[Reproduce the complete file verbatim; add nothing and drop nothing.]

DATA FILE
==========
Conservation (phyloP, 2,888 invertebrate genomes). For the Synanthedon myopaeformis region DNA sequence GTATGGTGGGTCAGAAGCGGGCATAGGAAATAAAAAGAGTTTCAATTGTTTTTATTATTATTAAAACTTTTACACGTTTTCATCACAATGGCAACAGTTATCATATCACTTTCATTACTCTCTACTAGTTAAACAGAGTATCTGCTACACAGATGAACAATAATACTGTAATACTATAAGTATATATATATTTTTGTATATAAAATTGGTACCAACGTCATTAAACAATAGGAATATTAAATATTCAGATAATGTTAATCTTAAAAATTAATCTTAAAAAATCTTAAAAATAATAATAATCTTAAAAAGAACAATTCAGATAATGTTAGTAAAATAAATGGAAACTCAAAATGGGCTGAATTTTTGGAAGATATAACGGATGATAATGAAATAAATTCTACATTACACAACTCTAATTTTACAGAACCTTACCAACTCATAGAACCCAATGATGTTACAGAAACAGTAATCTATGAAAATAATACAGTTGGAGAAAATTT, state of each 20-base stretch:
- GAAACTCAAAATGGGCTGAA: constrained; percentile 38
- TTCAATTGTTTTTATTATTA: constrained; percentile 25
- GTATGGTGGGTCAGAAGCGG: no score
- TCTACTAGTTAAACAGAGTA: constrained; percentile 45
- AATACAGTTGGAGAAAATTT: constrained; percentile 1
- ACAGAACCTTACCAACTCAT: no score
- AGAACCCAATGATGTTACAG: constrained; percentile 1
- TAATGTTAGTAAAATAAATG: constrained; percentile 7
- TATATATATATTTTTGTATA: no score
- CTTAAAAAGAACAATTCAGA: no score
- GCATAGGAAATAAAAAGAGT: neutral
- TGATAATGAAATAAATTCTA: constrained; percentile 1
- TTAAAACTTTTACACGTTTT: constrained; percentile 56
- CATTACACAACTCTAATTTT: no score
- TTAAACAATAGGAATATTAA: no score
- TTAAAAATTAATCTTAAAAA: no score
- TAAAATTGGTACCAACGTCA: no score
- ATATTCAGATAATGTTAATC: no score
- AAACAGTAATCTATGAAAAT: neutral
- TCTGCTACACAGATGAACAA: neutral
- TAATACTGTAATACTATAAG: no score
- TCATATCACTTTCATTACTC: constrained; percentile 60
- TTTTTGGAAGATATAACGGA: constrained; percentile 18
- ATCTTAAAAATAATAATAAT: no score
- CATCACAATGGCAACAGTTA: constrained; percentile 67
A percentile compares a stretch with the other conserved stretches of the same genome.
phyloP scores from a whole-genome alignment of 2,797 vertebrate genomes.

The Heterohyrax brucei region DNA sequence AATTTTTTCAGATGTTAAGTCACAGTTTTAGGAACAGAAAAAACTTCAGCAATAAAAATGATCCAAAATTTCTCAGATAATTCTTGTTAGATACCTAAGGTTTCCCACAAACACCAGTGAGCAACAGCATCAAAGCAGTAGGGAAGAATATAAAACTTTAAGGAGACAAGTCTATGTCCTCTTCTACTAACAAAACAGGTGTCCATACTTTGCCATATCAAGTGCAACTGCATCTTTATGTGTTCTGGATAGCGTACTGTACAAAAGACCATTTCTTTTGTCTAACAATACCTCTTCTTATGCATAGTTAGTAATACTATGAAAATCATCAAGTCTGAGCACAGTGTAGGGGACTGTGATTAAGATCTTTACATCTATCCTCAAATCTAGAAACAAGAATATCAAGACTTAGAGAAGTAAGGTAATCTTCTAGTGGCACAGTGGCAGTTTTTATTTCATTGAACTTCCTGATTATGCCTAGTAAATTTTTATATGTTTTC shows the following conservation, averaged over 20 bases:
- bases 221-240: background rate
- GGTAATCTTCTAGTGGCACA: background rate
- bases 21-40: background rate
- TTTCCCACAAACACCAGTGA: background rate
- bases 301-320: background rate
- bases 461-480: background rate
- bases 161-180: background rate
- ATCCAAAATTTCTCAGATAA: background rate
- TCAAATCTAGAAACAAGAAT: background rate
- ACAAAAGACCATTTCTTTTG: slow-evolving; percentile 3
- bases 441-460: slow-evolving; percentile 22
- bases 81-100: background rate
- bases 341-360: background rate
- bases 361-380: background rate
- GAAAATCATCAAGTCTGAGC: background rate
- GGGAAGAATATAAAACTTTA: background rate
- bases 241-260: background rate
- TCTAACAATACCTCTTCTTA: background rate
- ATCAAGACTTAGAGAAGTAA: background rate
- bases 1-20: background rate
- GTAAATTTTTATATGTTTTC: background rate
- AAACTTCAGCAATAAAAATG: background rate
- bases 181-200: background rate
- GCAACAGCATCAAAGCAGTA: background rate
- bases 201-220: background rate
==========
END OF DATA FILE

Conservation (phyloP, 2,888 invertebrate genomes). For the Synanthedon myopaeformis region DNA sequence GTATGGTGGGTCAGAAGCGGGCATAGGAAATAAAAAGAGTTTCAATTGTTTTTATTATTATTAAAACTTTTACACGTTTTCATCACAATGGCAACAGTTATCATATCACTTTCATTACTCTCTACTAGTTAAACAGAGTATCTGCTACACAGATGAACAATAATACTGTAATACTATAAGTATATATATATTTTTGTATATAAAATTGGTACCAACGTCATTAAACAATAGGAATATTAAATATTCAGATAATGTTAATCTTAAAAATTAATCTTAAAAAATCTTAAAAATAATAATAATCTTAAAAAGAACAATTCAGATAATGTTAGTAAAATAAATGGAAACTCAAAATGGGCTGAATTTTTGGAAGATATAACGGATGATAATGAAATAAATTCTACATTACACAACTCTAATTTTACAGAACCTTACCAACTCATAGAACCCAATGATGTTACAGAAACAGTAATCTATGAAAATAATACAGTTGGAGAAAATTT, state of each 20-base stretch:
- GAAACTCAAAATGGGCTGAA: constrained; percentile 38
- TTCAATTGTTTTTATTATTA: constrained; percentile 25
- GTATGGTGGGTCAGAAGCGG: no score
- TCTACTAGTTAAACAGAGTA: constrained; percentile 45
- AATACAGTTGGAGAAAATTT: constrained; percentile 1
- ACAGAACCTTACCAACTCAT: no score
- AGAACCCAATGATGTTACAG: constrained; percentile 1
- TAATGTTAGTAAAATAAATG: constrained; percentile 7
- TATATATATATTTTTGTATA: no score
- CTTAAAAAGAACAATTCAGA: no score
- GCATAGGAAATAAAAAGAGT: neutral
- TGATAATGAAATAAATTCTA: constrained; percentile 1
- TTAAAACTTTTACACGTTTT: constrained; percentile 56
- CATTACACAACTCTAATTTT: no score
- TTAAACAATAGGAATATTAA: no score
- TTAAAAATTAATCTTAAAAA: no score
- TAAAATTGGTACCAACGTCA: no score
- ATATTCAGATAATGTTAATC: no score
- AAACAGTAATCTATGAAAAT: neutral
- TCTGCTACACAGATGAACAA: neutral
- TAATACTGTAATACTATAAG: no score
- TCATATCACTTTCATTACTC: constrained; percentile 60
- TTTTTGGAAGATATAACGGA: constrained; percentile 18
- ATCTTAAAAATAATAATAAT: no score
- CATCACAATGGCAACAGTTA: constrained; percentile 67
A percentile compares a stretch with the other conserved stretches of the same genome.
phyloP scores from a whole-genome alignment of 2,797 vertebrate genomes.

The Heterohyrax brucei region DNA sequence AATTTTTTCAGATGTTAAGTCACAGTTTTAGGAACAGAAAAAACTTCAGCAATAAAAATGATCCAAAATTTCTCAGATAATTCTTGTTAGATACCTAAGGTTTCCCACAAACACCAGTGAGCAACAGCATCAAAGCAGTAGGGAAGAATATAAAACTTTAAGGAGACAAGTCTATGTCCTCTTCTACTAACAAAACAGGTGTCCATACTTTGCCATATCAAGTGCAACTGCATCTTTATGTGTTCTGGATAGCGTACTGTACAAAAGACCATTTCTTTTGTCTAACAATACCTCTTCTTATGCATAGTTAGTAATACTATGAAAATCATCAAGTCTGAGCACAGTGTAGGGGACTGTGATTAAGATCTTTACATCTATCCTCAAATCTAGAAACAAGAATATCAAGACTTAGAGAAGTAAGGTAATCTTCTAGTGGCACAGTGGCAGTTTTTATTTCATTGAACTTCCTGATTATGCCTAGTAAATTTTTATATGTTTTC shows the following conservation, averaged over 20 bases:
- bases 221-240: background rate
- GGTAATCTTCTAGTGGCACA: background rate
- bases 21-40: background rate
- TTTCCCACAAACACCAGTGA: background rate
- bases 301-320: background rate
- bases 461-480: background rate
- bases 161-180: background rate
- ATCCAAAATTTCTCAGATAA: background rate
- TCAAATCTAGAAACAAGAAT: background rate
- ACAAAAGACCATTTCTTTTG: slow-evolving; percentile 3
- bases 441-460: slow-evolving; percentile 22
- bases 81-100: background rate
- bases 341-360: background rate
- bases 361-380: background rate
- GAAAATCATCAAGTCTGAGC: background rate
- GGGAAGAATATAAAACTTTA: background rate
- bases 241-260: background rate
- TCTAACAATACCTCTTCTTA: background rate
- ATCAAGACTTAGAGAAGTAA: background rate
- bases 1-20: background rate
- GTAAATTTTTATATGTTTTC: background rate
- AAACTTCAGCAATAAAAATG: background rate
- bases 181-200: background rate
- GCAACAGCATCAAAGCAGTA: background rate
- bases 201-220: background rate